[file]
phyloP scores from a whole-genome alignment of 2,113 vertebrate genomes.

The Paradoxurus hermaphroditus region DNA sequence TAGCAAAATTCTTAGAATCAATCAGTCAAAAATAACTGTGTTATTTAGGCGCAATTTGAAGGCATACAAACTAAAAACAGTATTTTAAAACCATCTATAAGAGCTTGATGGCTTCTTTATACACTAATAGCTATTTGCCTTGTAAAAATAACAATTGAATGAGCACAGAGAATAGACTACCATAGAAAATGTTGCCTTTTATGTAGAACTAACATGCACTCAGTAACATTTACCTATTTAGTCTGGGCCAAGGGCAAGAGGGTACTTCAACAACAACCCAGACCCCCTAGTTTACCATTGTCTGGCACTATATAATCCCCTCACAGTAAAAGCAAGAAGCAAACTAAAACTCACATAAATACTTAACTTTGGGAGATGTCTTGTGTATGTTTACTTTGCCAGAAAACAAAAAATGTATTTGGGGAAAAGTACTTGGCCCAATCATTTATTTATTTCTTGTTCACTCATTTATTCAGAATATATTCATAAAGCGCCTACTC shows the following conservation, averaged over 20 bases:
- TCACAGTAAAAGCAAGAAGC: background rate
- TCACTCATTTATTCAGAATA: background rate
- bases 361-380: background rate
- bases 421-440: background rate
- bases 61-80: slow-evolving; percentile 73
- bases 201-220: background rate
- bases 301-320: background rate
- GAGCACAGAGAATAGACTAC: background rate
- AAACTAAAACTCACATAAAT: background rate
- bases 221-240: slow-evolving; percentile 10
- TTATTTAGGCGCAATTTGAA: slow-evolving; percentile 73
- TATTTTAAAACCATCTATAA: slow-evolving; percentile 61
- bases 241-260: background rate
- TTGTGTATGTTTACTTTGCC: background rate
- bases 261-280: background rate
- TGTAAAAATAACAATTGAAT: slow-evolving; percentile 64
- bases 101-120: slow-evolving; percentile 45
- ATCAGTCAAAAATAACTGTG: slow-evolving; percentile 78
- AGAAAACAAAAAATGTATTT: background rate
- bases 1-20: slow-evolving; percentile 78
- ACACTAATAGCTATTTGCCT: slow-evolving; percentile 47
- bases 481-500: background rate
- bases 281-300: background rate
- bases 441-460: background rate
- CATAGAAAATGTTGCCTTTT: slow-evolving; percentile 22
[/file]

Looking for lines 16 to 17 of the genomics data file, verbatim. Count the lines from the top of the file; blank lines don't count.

- TTGTGTATGTTTACTTTGCC: background rate
- bases 261-280: background rate